mother’s birthday is tomorrow. She died
about two years ago. I thought I had
been mourning her death in a pretty healthy way, moving through stages of grief
appropriately. I felt that I was moving
forward towards wholeness. I thought the
worst was pretty much behind me.
think I was wrong.
of you who have been traveling with me know that, when my mother died, I
experienced a wide variety of emotions.
I tried to feel each one instead of pushing it aside so I would not
create a dark prison of grief within myself.
It has been a difficult, painful process, but also satisfying in that I
feel like I’ve mourned with a certain amount of courage and integrity.
one thing I thought I was spared during my mourning was the problem of
regret. When my mother died, I felt
fairly satisfied with my role in her last years. I believed I had done my best. I thought I
was able to let go of any self-loathing about what I “coulda shoulda”
again, I think I was wrong.
seems I do have regrets. Big ones. But I
think I have just been too afraid to face them. They are menacing. They are terrifying. They are threatening to start building that
prison of grief. It might be time to show them the light of day.
first became aware of the regrets around Mother’s Day this year. Some of you may remember my story about the
day I stopped holding my mom’s hand and vacated the room when family came to
visit her roommate (http://www.terrilabonte.com/2019/05/hug-a-mom-today). I
think that memory opened the door to my regrets. I have
been regretting that day ever since.
I’ve been regretting it so much, it hurts. I regret that I didn’t just
stay in the room and hold her hand when the other people came. I regret that I didn’t hold her hand more
are other regrets, as well. Sometimes, I
even regret things that I was absolutely convinced were the right thing to do
when I did them. For instance, I regret
not being with my mom when she passed. I
was always sure my mom did not want me there when she died. Now, I wonder. It would have been difficult to tell when the
time was coming, admittedly. She had
been slowly leaving me for so long, it was hard to know when the door was
finally going to close. I had been
through the “it may be just a few days” phase several times. Apart from staying at the nursing facility
full time for several weeks or months, there would have been no way to know the
critical moment. During those last few
days, which I didn’t know were going to be the last few days, the hospice
nurses thought she might be getting close.
She died in the very early hours on a Saturday morning. When I saw her on Friday, she drank a whole
can of Ensure… after not eating anything for days. My hospice angel said that it seemed that
maybe she wasn’t ready to go yet. Less
than twelve hours later, she was gone.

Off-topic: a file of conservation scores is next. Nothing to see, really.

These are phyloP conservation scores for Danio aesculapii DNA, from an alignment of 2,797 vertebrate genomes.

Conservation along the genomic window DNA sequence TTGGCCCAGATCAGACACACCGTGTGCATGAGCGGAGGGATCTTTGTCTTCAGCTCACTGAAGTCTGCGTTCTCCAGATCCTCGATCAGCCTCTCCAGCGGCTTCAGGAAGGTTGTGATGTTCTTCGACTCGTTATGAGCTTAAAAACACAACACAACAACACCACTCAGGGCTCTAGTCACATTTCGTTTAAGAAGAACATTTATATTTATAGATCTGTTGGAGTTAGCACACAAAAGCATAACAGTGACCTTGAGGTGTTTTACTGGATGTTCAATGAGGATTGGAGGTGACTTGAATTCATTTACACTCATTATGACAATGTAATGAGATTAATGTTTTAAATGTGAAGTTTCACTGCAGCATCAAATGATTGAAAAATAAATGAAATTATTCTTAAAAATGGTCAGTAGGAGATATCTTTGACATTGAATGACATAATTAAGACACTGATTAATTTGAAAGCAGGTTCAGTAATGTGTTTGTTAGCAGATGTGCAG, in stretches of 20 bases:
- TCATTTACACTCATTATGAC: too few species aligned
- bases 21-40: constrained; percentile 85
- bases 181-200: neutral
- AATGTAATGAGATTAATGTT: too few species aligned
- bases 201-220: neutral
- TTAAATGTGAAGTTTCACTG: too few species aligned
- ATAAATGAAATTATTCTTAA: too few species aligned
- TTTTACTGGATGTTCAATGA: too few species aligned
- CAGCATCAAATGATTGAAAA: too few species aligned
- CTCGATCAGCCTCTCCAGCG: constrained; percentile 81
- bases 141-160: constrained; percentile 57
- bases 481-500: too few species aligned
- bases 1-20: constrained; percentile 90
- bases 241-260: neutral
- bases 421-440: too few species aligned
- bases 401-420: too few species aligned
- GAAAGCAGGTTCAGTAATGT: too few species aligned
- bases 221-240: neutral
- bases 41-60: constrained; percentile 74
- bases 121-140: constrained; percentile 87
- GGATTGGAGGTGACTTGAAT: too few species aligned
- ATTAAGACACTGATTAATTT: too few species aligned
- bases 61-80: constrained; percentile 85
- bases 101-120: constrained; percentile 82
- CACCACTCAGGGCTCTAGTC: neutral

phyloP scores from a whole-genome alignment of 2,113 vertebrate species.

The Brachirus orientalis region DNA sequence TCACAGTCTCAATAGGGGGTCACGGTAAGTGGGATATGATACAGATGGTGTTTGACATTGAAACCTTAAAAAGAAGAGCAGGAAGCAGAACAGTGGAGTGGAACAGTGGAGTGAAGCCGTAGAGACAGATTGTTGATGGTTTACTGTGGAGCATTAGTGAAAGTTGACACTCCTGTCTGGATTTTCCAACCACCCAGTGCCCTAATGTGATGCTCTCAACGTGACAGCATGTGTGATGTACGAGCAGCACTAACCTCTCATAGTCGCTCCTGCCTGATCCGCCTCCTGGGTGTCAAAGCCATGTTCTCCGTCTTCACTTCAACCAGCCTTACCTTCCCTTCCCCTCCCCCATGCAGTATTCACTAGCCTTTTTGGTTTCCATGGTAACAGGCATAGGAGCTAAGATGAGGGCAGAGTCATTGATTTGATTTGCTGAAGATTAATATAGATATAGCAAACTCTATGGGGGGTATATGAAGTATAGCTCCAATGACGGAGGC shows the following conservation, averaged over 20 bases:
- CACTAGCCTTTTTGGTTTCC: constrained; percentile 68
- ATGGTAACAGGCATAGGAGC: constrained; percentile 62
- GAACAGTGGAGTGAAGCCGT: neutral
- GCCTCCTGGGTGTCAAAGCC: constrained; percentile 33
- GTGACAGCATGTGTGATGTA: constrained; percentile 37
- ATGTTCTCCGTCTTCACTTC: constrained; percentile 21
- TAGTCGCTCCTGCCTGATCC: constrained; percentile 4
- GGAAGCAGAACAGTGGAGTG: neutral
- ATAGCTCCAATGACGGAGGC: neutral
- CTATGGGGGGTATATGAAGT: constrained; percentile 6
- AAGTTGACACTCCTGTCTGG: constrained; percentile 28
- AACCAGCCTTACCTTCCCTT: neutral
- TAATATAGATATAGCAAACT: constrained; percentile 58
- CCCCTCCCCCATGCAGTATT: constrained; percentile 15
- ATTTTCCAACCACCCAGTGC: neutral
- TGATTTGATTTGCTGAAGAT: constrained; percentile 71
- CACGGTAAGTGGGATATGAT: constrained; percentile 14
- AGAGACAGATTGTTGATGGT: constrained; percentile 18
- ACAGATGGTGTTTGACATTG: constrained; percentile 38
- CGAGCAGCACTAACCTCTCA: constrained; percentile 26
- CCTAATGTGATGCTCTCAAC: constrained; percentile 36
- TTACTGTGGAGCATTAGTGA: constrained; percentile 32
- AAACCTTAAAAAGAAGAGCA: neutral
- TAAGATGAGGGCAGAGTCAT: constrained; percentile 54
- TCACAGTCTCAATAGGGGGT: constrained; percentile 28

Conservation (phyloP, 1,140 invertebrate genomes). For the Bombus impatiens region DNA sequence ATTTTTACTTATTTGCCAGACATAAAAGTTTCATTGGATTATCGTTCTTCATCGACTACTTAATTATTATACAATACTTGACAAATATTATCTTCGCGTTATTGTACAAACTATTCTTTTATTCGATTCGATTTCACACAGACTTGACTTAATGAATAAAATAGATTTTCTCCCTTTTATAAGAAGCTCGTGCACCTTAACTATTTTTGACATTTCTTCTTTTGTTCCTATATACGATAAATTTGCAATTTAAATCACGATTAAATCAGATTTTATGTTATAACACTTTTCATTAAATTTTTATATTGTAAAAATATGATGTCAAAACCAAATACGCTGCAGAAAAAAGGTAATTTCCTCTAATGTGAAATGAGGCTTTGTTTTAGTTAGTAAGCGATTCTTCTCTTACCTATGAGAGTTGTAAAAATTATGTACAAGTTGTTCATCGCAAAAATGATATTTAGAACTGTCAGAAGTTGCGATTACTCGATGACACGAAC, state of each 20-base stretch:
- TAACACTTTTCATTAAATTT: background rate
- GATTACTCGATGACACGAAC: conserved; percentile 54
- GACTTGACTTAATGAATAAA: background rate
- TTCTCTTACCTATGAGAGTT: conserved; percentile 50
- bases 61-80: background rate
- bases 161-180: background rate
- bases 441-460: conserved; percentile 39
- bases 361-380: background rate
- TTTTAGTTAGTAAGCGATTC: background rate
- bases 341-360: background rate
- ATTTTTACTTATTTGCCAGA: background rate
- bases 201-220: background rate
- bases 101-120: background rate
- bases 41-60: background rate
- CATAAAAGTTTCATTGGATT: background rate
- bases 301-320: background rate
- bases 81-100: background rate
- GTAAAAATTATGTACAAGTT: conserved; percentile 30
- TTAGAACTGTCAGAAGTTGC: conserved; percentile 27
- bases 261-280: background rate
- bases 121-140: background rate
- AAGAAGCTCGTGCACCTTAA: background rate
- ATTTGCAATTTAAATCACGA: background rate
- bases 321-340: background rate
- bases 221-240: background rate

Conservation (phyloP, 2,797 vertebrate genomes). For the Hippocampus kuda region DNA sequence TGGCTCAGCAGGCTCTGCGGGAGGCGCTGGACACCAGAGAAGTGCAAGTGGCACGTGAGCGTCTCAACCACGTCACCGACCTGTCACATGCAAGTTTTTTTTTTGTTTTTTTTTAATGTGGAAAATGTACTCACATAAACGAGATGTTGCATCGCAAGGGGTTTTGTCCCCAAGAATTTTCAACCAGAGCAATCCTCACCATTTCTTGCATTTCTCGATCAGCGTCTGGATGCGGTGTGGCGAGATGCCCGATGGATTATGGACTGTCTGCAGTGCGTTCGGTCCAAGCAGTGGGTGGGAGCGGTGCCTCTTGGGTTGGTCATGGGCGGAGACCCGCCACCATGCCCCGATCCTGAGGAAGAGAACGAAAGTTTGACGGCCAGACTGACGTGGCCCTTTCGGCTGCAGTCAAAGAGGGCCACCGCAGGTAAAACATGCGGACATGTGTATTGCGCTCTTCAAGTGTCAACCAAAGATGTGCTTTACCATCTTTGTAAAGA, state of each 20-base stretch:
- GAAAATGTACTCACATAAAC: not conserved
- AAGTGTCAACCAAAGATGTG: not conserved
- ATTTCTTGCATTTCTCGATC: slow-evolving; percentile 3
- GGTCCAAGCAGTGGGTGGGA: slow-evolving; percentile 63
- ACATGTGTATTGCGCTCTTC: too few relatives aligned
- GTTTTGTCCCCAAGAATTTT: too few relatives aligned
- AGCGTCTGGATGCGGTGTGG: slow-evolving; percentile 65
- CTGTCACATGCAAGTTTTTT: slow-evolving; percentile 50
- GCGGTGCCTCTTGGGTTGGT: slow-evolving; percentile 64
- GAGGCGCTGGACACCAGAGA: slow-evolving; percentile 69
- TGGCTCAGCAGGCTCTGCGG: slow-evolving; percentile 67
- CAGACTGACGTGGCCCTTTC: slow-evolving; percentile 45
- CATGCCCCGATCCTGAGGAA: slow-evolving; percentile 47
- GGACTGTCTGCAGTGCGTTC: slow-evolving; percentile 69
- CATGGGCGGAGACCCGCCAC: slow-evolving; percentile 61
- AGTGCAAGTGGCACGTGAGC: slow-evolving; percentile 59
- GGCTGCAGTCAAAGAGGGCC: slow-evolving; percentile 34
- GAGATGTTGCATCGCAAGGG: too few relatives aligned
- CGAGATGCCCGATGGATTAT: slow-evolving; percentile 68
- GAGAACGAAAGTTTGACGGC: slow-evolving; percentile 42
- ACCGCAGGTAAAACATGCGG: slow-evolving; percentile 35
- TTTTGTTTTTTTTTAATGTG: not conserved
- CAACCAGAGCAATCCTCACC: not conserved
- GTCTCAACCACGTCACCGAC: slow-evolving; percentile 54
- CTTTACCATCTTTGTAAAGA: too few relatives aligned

some ways, that chain of events should reassure me that my mother’s intent was
to die without me there. On some level,
she may have been trying to fool me into believing I could go home because it
wasn’t time, even though she knew it was.
It doesn’t really matter whether I am right or wrong about the way I
interpret her actions. I still regret
not being there.
regret that I was not able to figure out what my mother was trying to say a lot
of the time. I tried so hard, but I
failed much of the time. I resorted to
trying to interpret her nonverbal cues and I will never know how good a job I
did of that. I am sad because I don’t
know if I advocated for her properly because I wasn’t sure what she wanted or
there is the biggest, most shameful regret.
I regret that I did not have her at home with me. I regret that she lived in a nursing
home. I know there are a lot of good reasons
she was there. She was bedridden. She needed extensive wound treatment and
medical comfort care. She was
incontinent. Her cognitive and
communicative abilities were impaired. She needed twenty-four hour a day
assistance with activities of daily living. It was good that she had a network
of loving people who genuinely cared for her and attended to her needs. I was with her just about every day, but, if
she had been at home, it would have been only me with her. She always responded well to the caregivers
who visited her room and made her laugh.
I’m not sure I was up to making her laugh, much less taking care of all
her needs. I don’t think I honestly
could have taken care of her at home.
Let’s be truthful. It was all I could do to make it through that time
when there was a whole team of people caring for her. Still, I regret it bitterly. I feel like I should have been able to care
for her at home.
be told, I have hit a rough patch. I am
in a bit of a dark place. I have woken
up crying several times over the last few nights. In the shower this morning, I couldn’t draw a
deep breath. My heart felt ready to
explode. There was a dead heaviness in
the center of my abdomen. All I wanted
to do was scream, as if by pushing sound violently out of myself, I could also
dispatch the pain. It is even hard to
write this because it hurts so much to realize how much more I wish I was.
said, I have been struggling with these feelings of regret for several months
now. I work hard to manage them. I’ve found a few strategies that seem to help